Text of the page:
Electronic Music Interactive v2

29. Time-variant Controllers

Time-variant control is used to induce change during the course of time, and so the synthesis modules that induce these changes are called time-variant controllers.

In electronic music, change may occur in any aspect of the sound. The change induced by time-variant controllers is often called modulation.

Consider the car radio. The initial volume can be considered the base level. The loudness would remain constant as long as no one made changes with the volume control. If, however, someone turned the volume knob back and forth then the volume would vary over time. If the same was done with the tone control, the tone would vary over time. This sort of control of musical sounds is, of course, not very practical.

Now imagine the resulting shape of the graph being used to induce changes in one or more aspects of a sound. This scenario describes precisely how the musician induces change over time in a synthesis environment.

Diagram 29-1: A time-variant controller.

A time-variant controller outputs a shape over time that induces changes similar to the shape it outputs. Because the time-variant controller itself will not be heard, its output is called a control signal. A control signal may be routed so that it will change any number of aspects of a sound.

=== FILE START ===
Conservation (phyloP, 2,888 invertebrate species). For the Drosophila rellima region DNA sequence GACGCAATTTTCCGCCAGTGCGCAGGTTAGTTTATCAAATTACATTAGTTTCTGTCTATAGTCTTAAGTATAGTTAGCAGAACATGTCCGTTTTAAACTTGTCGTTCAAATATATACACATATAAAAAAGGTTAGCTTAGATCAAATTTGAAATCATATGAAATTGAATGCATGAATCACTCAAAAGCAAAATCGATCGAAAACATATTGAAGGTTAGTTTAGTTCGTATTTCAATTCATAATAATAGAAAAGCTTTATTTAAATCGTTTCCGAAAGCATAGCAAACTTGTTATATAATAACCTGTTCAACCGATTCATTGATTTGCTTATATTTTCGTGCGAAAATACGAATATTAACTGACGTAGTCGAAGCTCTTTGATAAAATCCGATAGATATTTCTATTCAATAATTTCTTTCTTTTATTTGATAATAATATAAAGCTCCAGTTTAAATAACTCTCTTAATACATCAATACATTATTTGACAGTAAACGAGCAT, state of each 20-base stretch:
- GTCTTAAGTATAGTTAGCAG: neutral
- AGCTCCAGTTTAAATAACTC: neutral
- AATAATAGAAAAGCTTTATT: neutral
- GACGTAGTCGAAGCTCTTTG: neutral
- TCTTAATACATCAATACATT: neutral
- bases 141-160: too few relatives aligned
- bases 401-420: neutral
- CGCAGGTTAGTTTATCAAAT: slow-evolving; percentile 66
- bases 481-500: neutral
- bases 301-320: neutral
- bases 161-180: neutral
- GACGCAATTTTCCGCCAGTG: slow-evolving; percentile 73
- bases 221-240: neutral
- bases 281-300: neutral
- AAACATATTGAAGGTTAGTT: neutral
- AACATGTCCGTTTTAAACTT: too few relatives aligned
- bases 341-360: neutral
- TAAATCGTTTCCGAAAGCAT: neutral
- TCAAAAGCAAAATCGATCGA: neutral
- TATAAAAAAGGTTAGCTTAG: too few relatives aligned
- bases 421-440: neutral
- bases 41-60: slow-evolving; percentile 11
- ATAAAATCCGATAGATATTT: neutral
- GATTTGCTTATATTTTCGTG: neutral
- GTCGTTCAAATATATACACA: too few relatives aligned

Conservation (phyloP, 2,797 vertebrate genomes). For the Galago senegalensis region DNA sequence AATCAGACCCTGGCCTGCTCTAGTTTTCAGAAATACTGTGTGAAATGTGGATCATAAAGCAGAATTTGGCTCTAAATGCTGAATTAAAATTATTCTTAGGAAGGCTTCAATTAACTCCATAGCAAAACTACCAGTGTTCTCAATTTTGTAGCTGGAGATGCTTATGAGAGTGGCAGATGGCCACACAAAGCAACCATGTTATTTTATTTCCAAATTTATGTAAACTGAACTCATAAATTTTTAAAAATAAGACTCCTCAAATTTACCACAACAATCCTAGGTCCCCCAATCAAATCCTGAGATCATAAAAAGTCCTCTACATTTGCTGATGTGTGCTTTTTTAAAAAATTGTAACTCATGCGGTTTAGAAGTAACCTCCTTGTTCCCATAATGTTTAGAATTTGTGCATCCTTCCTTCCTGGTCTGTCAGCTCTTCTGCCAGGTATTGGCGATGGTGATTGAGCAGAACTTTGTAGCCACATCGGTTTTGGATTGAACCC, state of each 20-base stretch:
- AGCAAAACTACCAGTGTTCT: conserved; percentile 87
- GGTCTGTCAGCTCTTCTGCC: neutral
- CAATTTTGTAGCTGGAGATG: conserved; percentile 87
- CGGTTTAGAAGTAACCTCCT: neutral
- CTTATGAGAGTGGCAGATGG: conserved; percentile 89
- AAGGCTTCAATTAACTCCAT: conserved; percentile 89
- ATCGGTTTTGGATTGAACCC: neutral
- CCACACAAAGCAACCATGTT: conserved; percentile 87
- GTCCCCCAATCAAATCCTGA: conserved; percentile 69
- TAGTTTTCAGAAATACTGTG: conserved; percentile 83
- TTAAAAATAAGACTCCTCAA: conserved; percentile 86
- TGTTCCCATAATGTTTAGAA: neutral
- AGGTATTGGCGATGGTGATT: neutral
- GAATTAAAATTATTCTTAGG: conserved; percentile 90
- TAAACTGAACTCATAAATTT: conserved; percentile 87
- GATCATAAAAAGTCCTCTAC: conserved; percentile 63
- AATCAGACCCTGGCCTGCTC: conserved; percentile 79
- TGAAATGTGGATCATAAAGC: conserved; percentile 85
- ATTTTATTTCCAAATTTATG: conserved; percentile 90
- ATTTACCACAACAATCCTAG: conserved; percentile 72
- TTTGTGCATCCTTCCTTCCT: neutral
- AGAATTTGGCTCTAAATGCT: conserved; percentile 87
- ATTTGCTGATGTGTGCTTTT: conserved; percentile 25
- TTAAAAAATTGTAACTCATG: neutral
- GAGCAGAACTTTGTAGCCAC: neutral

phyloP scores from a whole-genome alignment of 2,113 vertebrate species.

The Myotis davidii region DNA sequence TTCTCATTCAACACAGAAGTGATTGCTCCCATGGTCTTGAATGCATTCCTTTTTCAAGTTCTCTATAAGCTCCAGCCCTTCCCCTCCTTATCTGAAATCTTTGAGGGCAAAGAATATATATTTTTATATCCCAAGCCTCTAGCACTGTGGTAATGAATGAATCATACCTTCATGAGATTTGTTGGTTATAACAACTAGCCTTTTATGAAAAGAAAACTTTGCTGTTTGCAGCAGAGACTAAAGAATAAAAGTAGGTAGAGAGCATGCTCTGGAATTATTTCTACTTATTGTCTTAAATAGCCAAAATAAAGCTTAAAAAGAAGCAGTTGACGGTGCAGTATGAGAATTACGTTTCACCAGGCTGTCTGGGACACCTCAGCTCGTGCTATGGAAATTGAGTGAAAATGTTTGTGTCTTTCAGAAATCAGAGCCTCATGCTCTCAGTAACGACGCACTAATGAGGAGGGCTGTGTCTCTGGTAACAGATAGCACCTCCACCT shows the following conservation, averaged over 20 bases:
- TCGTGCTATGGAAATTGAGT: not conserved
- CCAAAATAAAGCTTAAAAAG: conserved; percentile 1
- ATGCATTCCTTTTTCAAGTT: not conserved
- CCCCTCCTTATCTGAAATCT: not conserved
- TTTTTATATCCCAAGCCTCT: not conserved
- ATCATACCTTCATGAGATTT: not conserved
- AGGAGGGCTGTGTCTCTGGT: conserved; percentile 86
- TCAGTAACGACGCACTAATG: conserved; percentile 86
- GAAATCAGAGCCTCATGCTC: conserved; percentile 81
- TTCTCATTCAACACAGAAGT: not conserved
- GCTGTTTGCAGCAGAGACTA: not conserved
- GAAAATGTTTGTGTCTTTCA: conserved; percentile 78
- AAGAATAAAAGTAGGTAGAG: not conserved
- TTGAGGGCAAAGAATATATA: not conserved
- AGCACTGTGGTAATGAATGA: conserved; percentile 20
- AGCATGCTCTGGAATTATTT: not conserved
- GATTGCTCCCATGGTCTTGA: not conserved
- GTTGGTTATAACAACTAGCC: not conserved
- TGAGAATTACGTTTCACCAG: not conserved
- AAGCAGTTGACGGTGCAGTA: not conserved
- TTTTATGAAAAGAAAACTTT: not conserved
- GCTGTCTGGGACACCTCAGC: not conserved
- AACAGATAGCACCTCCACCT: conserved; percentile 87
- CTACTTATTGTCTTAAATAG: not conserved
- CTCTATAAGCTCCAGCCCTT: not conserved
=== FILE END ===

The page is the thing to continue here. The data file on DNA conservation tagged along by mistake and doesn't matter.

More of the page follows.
Where the control signal is routed determines which aspect of the sound will be changed over time. A control signal routed to the oscillator will induce change in the frequency over time; this is called frequency modulation, or FM. If the time-variant signal is routed to an amplifier, the amplitude will be changed over time. This is called amplitude modulation, or AM. If the control signal is routed to a filter the cutoff frequency will be changed over time. This is called filter modulation.

Example 29-2: Time-variant controllers modulate synthesis modules with a control signal to the frequency, amplitude, or the cutoff frequency of a filter. Here the frequency of an oscillator is modulated.